defatted and evaporated as mentioned bejolghota). cumin (Cuminum cyminum L. scavenging activity.. ml of 50% (v/v) aqueous methanol with acidified 0. cinnamon. Plant materials and samples preparation Effect of pH The Kua-khling paste consists of cayenne pepper Spices/herbs (100 g) were ground and (Capsicum frutescens). The use of an alcoholic solution provides satisfactory results for Some flavonoid and phenolic compounds the extraction process (Perv-Uzulanic et al. A gradient solvent anise while Thai-Muslim does.. The phenolic extracts of plants are always a evaporated at 50oC under reduce presure to obtain mixture of different classes of phenols. identification by HPLC analysis The ethanol extract of lemon grass exhibited anti. antioxidant properties of Kua-khling curry paste and The mixtures were then brought to centrifuge. 70% to 80% particularly odor attribute. the negative smell. 2003).99% (v/v) ethanol without acidified 0.1% HCl. The mixtures were then stirred. of dish may differ from home to home or region to Flavonoid and phenolic contents were region (Siripongvutikorn et al. the objective of this investigation was homogenized in 50 ml of water.1582 Settharaksa et al./IFRJ 19(4):1581-1587 on citrus flavonoids was not involved.6mm) with a seafood. Furthermore.). 2008). 2 N HCl in 50% methanol and heating at 90oC for 90 However. C18 guard column. 20 and 30 min.. star anise above to obtain the dried samples. All ingredients were bought from grocery shop Spices/herbs (100 g) were ground and or fresh market in Hat-Yai. the characterized and quantified by HPLC using difference of spices used in cooking style usually modified chromatographic conditions of (Talcott et depend on protein base used as red meat. sheep. Spices/herbs were extracted with 25 g of 50% mutagenic activity (Vinitketkumnuen et al. The hot and spicy curry paste named Kua. ingredients composition of identical name min.) and camphor seed (Ammomum testa Effect of temperature ceum). selectively soluble in the solvents. total phenolic contents and then stirred for 12 h in dark room for extraction. garlic (Allium (100 mM. or white or light meat as chicken and Eclipse XDB-C18 column (250mmx4. Mobile phases consisted of water khling of Thai-Buddhist does not add some strong (Phase A) and 60% methanol (Phase B) both adjusted flavor spices as cumin. al. nutmeg (Myristica fragrans). shallot (Allium ascalonicum homogenized in 100 ml of acetate phosphate buffer L. It is well known that program ran phase B from 0% to 30% in 3min. lemon with the solvent. (Illicium verum Hook).). Then a and supernatant was collected then defatted with further investigation was needed (Guihua et al. 1994). its ingredients. Samples were further love to consume hot and spicy dish as curry or dip aided following acid hydrolysis into aglycones using particularly in the southern and northeast part. As mentioned above. 5. and held for 10 derived from some spices is selected to mask or change min all at 0. pH 2-10) and stirred for 2 h then extracted sativum).. Kua-khling curry paste consists of many spices and herbs may Effect of solvent types possess antioxidant activity and medicinal property.8 mL/min (Pozo-Insfran et al. kaffir lime fruit peel (Citrus hystrix). 25%. turmeric powder (Curcuma longa). Each dried sample extracted with Materials and Methods various solvent types was subjected to analyze. 10.1% 3. Thais 12 h to dissolve polyphenolics. pepper (Piper nigrum L. defat and evaporate to obtain solid sample as mentioned above. Moreover. hexane 3 times. total phenolic contents and DPPH radical galangal L. 30% sex hormone of goat has effect on its meat quality to 50% in 5 min.). some aroma in 5 min. 50%.. and 80% to 100% in 5 min. goat.). 2006). 75% and to study the effect of solvent. (w/v) aqueous methanol acidified with 0.1% HCl. Separations were performed on a Zorbax beef or buffalo. Each homogenized in 100 ml of water and heated in ingredient (100 g) was ground and homogenized in 50 water bath at 100 oC and 121 oC in oil bath for 1.. . cinnamon (Cinnamomum centrifuged. which are solid matter. 50% to 70% in 17 min. Songkhla Thailand. Spices/herbs (100g) were ground and Therefore. conditions on flavonoid. nutmeg and star to pH 2. to extract with selected solvent as mentioned before. galangal (Alpinia flavonoid. Thailand is claimed as kitchen of the world as Homogenized samples were allowed to extract for a planet of animals and plants. pH and temperature 99. The defatted supernatant was then 2007). which exhibited the highest grass (Cymbopogon citratus). and no clear The mixture was centrifuged at 8000 x g for 20 min quantity relationships were elucidated. The mixtures were brought HCl and stirred for 12 h in dark room for extraction. Therefore. 2006).4 with o-phosphoric acid. coriander seed (Coriandrum sativum L.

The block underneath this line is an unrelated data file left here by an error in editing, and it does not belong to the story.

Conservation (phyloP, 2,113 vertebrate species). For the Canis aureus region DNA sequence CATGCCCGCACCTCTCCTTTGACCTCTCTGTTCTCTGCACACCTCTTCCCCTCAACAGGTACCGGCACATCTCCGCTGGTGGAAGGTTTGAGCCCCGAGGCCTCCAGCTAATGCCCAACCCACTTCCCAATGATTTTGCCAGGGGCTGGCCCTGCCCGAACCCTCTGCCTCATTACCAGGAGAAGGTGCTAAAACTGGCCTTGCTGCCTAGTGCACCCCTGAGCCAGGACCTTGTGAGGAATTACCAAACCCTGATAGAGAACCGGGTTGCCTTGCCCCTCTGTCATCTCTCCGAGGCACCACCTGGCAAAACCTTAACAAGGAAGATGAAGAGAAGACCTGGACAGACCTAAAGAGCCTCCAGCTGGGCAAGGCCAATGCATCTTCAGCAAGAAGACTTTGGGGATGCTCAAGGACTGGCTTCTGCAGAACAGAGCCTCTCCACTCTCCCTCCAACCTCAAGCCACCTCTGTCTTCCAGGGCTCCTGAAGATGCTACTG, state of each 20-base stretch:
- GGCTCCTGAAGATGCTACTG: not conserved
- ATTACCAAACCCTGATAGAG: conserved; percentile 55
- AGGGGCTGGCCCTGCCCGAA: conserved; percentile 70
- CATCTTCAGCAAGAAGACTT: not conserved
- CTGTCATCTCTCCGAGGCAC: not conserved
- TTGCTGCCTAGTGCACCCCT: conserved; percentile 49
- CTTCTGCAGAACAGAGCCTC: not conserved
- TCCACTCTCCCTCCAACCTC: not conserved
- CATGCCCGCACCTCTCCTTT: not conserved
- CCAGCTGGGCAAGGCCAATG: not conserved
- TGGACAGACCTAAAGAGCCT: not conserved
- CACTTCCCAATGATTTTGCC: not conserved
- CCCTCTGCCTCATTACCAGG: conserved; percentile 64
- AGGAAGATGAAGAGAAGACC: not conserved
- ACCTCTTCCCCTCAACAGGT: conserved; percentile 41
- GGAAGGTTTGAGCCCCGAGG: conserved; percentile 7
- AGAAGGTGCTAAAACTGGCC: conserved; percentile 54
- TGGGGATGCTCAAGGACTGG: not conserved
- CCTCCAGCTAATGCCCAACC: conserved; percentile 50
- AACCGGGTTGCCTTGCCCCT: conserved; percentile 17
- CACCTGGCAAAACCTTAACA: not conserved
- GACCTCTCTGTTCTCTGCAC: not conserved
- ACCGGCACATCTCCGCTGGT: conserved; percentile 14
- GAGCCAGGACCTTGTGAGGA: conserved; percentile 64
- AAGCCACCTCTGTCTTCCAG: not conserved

46±5. Results were expressed as µl/ml of Chemical analyses gallic acid equivalents (GAE) per 100 g sample.03±88. Results were expressed as µl/ml 3.02±3. Lemon grass 4.46j of gallic acid equivalents (GAE) per 100 g sample.02b 1.23d 85.214. The absorbance was at 595 nm.) The absorbance was 1.17c 5.15c 2.83±1.009 seed i 3.35±0.131. All determinations were and acidified with HCl are shown in Table 1.860.04±0. The reagent (270 µl) was mixed with determinations were performed in triplicates.47b green reagent was added into the mixture and Values are means of three replicate determination ±standard deviations subsequently incubated for 10 min.07±0.71d 1.31±0.52 4.736.53±0. pH 3. sample solutions (30 µl) before subjected to measure absorbance at 595 nm after the mixture was incubated Determination of flavonoid compounds for 30 min in the dark room.61±0.05g 3.94c All determinations were performed in triplicates.14±29.27±0.12±54.53±1.92±0.37±18.12±0. component depends on degree of polarity and ratio of (1999).03d 9. Shallot 1. In general.55±91.97cd 337. the latter forms a blue 6 min.39b 1.55±0. Star anise 4.63±3.64 d 2.016.08±21.49±0. Then 15 µl of triplicates (Benzie and Strain.46 b Hydroxyl radical-scavenging assay 8. evaporate as mixed with sample solutions (25 µl).67±0. This may be due to suitable DPPH radical-scavenging activity of solvent to mixture extractability compared with The DPPH radical-scavenging activity was individual material.630.28c 0.15d 5.0039 g of 2.56±0. (The mixture of DPPH reagent was content �mg content �mgGAE/100g scavenging activity �mgGAE/100g radical scavenging reducing antioxidant shaken vigorously and allowed to stand at ambient CE/100g sample� sample� sample� assay �mgGAE/100g powder �mgGAE/100g sample� sample� temperature in the dark for 3 h.13±0. The total Total phenolic.83±6.18c 9. Galangal 0.38h measured at 517 nm after 30 min of incubation at 2.03 paste a 34. total phenolic contents and antioxidant activities of with 0.50 g contained 100 µl of ferric sulphate (0.01e 6.50 g 6.70a dark room for 5 min.006d 41.64±0. Cumin 3. Coriander 0.06±2. 1997).63±0.03f 1. 4.17±0.5 µl of Folin-Ciocalteau reagent for (Fe3+) to the ferrous ion (Fe2+).81±102.Kua-khling 81.19±2.05 d 1. Standard curve was The content of flavonoids was determined by prepared using different concentration. Briefly. a solution room temperature.96±0.03i 1.91±5. Cayenne pepper 2. 125 µl of 7% sodium carbonate (NaCO3) and complex (FE/TPTZ). and 20 µM FeCl3 at gallic acid equivalents (GAE) per 100 g sample.04c 3.61±22.443. the FRAP reagent was prepared measure at 760 nm after 90 min of incubation at by mixing acetate buffer (300 µM. All determinations were performed in sodium nitrate (NaNO3) for 6 min.16e 11.96±0.5 mM) and 75 11.72 i µl of 3% hydrogen peroxide was incubated in the 12.17def 1.03de 1.07g h 1.62±0.009d 786. Cinnamon 13. Garlic 3.462.56 d 1.57±0. Kaffer lime b 0.876.80±0. The extracted samples (25 µl) expressed as µl/ml of trolox equivalents (TE) per were mixed with 125 µl of water and 10 µl of 5% 100 g sample.60f 0.004c 418.94±0. 2-diphenyl-1-picrylhydrazyl spice and herb extracts which added 50 ml of absolute ethanol to obtain Herbs/Spices Flavonoid Total phenolic DPPH radical Hydroxyl Ferric 200 µM.00h 0.15g h 1.87±6. The absorbance of the solution at a wavelength of 510 nm was detected.26b 745.04e 560.13c 5.68±0.86j room temperature.01g 3. Settharaksa et al.19c 606. The reaction mixture 10.90±29.95±0. extractability of any determined by the method of Brand-Williams et al.30±0. Camphor seed 0.19a 198.31±0. 1996). Total phenolic content was determined by the Folin-Ciocalteau method (Slink and Singleton.002g 25.88±4.11def 3. Nutmeg 1. The absorbance mentioned above.5 µl) were mixed with 50 A potential antioxidant will reduce the ferric ion µl of water.73±0.01±0. All 10:1:1 (v/v/v).92±0.18±0.53±0.37 d 7.29±0.74±0.33±0.43±21.82e 14.59±7.45±3.01h 328.12d 408.03g 134.47 a 724.01j Sminoff and Cunbes (1994). the result showed that Kua-khling curry paste was highest in total flavonoid as 81.35±21.76±25.60±0.26b 1.26a 0.87±0.12f 0.61 c 5. flavonoid contents and antioxidant flavonoid content in each spice extract was then activities calculated using a standard curve prepared with Flavonoid.435 mM brilliant fruit peel h 3. performed in triplicates. Surprising.96±2.04g 49./IFRJ 19(4):1581-1587 1583 The extracts were brought to defat. 5. 10% aluminum chloride was added and stand for 5 min before 50 µl of 1 M sodium hydroxide was Results and Discussion added sequentially.08b 114.6). total phenolic contents and antioxidant catechin and expressed as µl/ml catechin equivalents activities of each ingredient extracted with methanol (CE) per 100 g sample. Results were Chen and Li (2007). The extracted samples (100 µl) were mixed Table 1 Flavonoid.69±0.17ef 1. Turmuric powder 2.03i 326.007f 467. which increases the absorption 100 µl of water then added. 50 µl of 0.01f 6.11ef 8. 12. Results were express as µl/ml of of 10 µM TPTZ in 40 µM HCl.74±2.36±0. was measured at 624 nm after incubation for 10 min in the dark room.74 f The assay was determined by the method of 9. Ferric reducing power (FRAP) assay The extracted samples (12.91±402.87±0.44±0.35±0.39b 1.03 Determination of antioxidant activities mg CE/100 g sample.62±0.316. All Determination of total polyphenolic compounds determinations were performed in triplicates. The reagent was a-j means with a column with the different letters are significantly different .